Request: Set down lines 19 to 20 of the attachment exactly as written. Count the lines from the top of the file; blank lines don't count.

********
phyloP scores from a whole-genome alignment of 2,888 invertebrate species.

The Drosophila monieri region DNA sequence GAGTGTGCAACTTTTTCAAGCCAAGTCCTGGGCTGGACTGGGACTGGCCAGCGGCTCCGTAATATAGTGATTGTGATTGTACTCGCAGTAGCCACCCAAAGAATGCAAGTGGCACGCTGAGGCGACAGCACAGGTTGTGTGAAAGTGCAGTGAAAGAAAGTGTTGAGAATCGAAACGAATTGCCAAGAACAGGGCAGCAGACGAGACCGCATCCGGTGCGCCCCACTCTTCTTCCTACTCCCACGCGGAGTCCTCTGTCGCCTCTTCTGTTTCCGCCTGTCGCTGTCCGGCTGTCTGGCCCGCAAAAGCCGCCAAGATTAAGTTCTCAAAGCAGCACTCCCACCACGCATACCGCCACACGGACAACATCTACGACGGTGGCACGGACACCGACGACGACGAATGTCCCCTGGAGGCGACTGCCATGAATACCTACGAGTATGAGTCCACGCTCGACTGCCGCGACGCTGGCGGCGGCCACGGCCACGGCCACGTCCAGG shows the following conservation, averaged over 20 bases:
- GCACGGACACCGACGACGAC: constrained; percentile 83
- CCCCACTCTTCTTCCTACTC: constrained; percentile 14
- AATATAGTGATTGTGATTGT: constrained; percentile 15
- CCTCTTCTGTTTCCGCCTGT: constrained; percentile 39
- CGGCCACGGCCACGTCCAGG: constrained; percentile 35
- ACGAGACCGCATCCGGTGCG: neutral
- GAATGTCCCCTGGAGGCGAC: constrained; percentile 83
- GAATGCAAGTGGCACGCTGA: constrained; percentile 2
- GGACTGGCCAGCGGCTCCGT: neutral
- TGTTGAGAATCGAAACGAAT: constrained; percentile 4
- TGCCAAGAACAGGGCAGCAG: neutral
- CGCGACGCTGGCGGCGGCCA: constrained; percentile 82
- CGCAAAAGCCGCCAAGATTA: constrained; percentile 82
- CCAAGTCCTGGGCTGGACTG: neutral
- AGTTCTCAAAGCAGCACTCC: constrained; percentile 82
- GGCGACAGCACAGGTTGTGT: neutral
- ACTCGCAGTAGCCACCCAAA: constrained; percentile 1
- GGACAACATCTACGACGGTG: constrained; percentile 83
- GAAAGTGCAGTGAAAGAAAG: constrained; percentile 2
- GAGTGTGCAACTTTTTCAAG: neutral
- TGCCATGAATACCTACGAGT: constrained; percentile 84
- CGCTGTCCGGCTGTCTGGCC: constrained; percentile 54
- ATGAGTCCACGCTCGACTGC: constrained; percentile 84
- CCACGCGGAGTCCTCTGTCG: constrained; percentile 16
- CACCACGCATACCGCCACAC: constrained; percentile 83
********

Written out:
- ACTCGCAGTAGCCACCCAAA: constrained; percentile 1
- GGACAACATCTACGACGGTG: constrained; percentile 83